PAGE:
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Title: Composites of carbon nanotubes and conducting polymers
Author: Hughes, M.
Awarding Body: University of Cambridge
Current Institution: University of Cambridge
Date of Award: 2003
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Carbon nanotubes and conducting polymers are both interesting for their unique electrochemical properties that make them well suited to use in electrochemical capacitors (sources of high power pulses of electrical energy) and actuators (artificial muscles). In the case of carbon nanotube films, it is their high surface area and electrical conductivity that makes them attractive, particularly in terms of their fast response times. In contrast, the redox chemistry of conducting polymers enables them to achieve large charge storage capacities and dimensional changes in response to potential cycling (often several orders of magnitude larger than those of carbon nanotubes). This thesis reports on the structure and electrochemical properties of composites of multi-walled nanotubes and conducting polymers (polypyrrole and poly(3-methylthiophene)) in addition to their performance in electrochemical capacitors and actuators. The composite film growth conditions were manipulated so as to merge the desirable properties of multi-walled nanotubes with those of conducting polymers. The results composite films were capable of charge storage capacitances, response times and cycle lives superior to those of pre conducting polymer films produced and tested using similar conditions. The alignment, concentration, production route, dimensions and chemical treatment of the carbon nanotubes were all found to play an important role in determining the nanostructure, doping and electrochemical behaviour of the composite films produced. The electrochemical capacitors tested illustrated the power and energy gains that are possible when using carbon nanotube-conducting polymer composite films. Composite film actuators made from multi-walled nanotubes and polypyrrole demonstrated the importance of orienting the nanotubes perpendicular to the desired direction of actuation in order to improve actuation kinetics (through increased electrical conductivity) without constraining actuation of the conducting polymer.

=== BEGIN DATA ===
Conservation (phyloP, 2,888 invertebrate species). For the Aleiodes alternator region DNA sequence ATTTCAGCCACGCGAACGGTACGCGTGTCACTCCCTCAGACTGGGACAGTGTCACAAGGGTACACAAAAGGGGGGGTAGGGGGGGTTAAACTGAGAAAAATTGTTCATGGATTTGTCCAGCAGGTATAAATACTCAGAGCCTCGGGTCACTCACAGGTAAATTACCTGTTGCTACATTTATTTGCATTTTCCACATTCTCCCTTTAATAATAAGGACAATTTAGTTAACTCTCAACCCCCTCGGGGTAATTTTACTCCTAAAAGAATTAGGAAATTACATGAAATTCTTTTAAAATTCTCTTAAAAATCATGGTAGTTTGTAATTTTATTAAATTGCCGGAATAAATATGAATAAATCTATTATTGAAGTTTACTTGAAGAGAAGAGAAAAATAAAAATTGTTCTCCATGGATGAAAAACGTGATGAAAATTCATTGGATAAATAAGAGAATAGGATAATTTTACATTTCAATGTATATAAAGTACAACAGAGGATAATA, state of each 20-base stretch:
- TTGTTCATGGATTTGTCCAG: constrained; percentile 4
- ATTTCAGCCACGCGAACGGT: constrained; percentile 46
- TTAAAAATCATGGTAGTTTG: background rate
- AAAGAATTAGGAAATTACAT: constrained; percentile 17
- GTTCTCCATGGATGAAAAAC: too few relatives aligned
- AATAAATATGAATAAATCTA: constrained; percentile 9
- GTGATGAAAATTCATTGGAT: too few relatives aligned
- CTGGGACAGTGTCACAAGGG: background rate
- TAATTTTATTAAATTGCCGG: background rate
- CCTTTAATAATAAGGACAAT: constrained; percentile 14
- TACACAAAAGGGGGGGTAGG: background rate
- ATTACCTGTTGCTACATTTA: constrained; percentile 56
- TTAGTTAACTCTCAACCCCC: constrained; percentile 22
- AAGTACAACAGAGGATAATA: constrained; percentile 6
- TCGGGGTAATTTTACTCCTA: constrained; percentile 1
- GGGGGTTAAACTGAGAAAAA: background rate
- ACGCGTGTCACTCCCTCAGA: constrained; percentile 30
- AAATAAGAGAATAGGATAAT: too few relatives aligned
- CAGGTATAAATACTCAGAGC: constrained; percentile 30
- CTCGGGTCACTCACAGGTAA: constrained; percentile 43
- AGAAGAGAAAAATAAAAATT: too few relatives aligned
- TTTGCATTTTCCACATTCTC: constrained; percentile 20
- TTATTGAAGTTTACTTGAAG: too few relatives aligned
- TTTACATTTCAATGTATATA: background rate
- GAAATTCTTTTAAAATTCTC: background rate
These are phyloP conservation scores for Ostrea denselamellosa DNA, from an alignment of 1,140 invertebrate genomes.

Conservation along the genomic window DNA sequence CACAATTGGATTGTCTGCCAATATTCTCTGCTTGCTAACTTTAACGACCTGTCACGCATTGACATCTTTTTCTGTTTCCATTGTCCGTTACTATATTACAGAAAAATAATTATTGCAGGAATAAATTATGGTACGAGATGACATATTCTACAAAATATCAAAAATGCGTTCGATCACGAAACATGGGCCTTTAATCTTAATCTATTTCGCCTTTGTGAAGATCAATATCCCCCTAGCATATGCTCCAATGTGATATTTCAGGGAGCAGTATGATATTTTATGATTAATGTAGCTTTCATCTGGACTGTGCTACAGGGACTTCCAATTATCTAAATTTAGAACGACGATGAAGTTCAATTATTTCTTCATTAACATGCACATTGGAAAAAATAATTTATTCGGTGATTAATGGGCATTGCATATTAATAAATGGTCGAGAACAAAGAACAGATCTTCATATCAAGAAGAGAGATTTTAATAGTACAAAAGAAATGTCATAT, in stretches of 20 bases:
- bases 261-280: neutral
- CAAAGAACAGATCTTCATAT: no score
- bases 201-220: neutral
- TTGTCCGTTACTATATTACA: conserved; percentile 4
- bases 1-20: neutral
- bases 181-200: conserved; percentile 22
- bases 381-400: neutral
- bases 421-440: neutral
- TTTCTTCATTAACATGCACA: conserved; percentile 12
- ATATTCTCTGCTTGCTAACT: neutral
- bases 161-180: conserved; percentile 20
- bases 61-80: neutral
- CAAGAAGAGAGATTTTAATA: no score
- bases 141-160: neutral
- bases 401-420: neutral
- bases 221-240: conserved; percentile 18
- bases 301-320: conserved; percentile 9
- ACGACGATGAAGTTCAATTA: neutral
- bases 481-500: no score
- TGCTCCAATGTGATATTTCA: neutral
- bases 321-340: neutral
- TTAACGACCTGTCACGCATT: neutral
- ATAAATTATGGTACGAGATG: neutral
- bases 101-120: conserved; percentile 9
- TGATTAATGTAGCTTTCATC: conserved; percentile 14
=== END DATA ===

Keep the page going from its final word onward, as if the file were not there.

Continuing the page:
Supervisor: Not available Sponsor: Not available
Qualification Name: Thesis (Ph.D.) Qualification Level: Doctoral
EThOS ID:  DOI: Not available